Peg Woffington



  • (Margaret Woffington; c. 1714 - 60) Dublin-bornactress, noted for her beauty. After her father died a pauper shejoined a children's acting troupe, playing roles that included PollyPeachum in The Beggar's Opera. In 1740 she joined the CoventGarden company and made her reputation in the breeches partof Sir Harry Wildair in Farquhar's The Constant Couple. Sheimmediately became the toast of the town and her portrait was paintedby Hogarth. Off-stage, however, she constantly quarreled with otheractresses, particularly Mrs George Ann Bellamy, whom she is said tohave wounded with a dagger on one occasion.

    After one season, she argued with manager John Rich over hersalary and moved to the Drury Lane Theatre, where she became the mistressfirst of Charles Macklin and then of David Garrick (who wrotethe song 'My Lovely Peggy' for her). When Garrick brought in the actressKitty Clive, however, Peg returned to Covent Garden, playing suchroles as Lady Macbeth to less popular acclaim.

    In 1751 she joined Sheridan's company at Dublin'sSmock Alley Theatre, opening the season with The Provok'd Wife;she soon became a famous figure in the city, even though she annoyedthe Irish by presiding over the Beefsteak Club, which entertainedEnglish aristocrats with luxurious meals. In 1754 Sheridan took achance by staging Voltaire's politically dangerous play Mahometwith Peg as Palmyra. The audience rioted and nearly destroyed thetheater; it was, however, refurbished later that year, with Peg appearingin a benefit performance of All for Love.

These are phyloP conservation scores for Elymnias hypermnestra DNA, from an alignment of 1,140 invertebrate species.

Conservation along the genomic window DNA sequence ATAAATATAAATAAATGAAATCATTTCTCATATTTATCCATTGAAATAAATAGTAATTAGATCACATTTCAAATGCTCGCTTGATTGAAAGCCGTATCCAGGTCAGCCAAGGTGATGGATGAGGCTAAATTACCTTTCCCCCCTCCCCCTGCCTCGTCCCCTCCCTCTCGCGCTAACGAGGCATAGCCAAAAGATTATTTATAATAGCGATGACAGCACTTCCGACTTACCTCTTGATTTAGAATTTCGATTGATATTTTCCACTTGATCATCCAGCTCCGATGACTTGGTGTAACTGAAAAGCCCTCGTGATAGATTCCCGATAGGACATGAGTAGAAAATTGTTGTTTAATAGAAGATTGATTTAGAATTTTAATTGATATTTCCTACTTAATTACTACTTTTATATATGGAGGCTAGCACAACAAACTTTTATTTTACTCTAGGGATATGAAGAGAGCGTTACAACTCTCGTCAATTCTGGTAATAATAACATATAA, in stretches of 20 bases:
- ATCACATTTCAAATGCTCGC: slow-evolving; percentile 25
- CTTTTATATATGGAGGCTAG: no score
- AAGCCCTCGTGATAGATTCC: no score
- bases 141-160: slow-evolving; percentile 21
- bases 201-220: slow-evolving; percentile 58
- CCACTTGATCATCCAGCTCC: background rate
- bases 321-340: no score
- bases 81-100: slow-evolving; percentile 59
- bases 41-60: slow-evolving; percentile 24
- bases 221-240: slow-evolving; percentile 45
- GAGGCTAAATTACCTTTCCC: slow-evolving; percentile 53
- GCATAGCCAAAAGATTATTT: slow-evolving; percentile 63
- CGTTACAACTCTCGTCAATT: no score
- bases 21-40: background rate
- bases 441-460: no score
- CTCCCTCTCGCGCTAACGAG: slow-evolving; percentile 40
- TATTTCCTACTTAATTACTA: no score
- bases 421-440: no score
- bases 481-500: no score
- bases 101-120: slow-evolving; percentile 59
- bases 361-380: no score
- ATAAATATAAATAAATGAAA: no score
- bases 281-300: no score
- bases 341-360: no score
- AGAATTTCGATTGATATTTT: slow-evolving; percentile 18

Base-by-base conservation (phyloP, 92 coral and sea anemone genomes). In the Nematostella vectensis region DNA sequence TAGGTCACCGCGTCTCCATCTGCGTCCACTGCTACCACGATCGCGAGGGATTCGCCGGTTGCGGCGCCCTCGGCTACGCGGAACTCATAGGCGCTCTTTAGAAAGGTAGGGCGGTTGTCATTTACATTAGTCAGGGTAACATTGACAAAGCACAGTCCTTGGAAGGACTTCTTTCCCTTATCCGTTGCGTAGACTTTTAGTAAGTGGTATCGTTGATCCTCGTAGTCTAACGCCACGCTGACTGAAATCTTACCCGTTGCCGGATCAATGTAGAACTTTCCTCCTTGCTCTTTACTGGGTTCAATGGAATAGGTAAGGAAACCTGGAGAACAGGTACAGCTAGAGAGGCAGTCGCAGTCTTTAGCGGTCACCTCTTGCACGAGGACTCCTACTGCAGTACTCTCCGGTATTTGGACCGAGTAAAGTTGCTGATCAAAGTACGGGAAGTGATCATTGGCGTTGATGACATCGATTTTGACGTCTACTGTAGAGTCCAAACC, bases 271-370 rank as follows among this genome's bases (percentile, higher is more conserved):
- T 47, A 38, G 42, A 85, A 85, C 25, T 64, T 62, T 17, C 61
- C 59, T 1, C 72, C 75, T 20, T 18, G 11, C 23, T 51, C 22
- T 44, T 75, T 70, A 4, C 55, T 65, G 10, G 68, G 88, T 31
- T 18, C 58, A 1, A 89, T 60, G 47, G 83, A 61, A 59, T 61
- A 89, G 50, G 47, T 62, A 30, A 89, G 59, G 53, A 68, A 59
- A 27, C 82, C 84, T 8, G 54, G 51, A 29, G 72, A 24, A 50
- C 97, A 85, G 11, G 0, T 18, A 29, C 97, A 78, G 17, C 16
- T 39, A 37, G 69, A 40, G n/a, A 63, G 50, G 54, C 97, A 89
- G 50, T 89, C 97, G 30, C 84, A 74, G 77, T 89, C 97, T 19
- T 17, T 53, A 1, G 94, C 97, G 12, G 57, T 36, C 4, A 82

In 1757 Peg was starring as Rosalind in As You Like It,when she collapsed as she came to the end of the epilogue. She immediatelyretired, having played more than 125 leading roles in 30 years. Sheapparently repented of her former lifestyle, amazing friends and foesalike by her piety in her last years. Her life became the subjectof Charles Reade and Tom Taylor's play Masks and Faces (1852), in whichSybil Thorndike starred in 1915.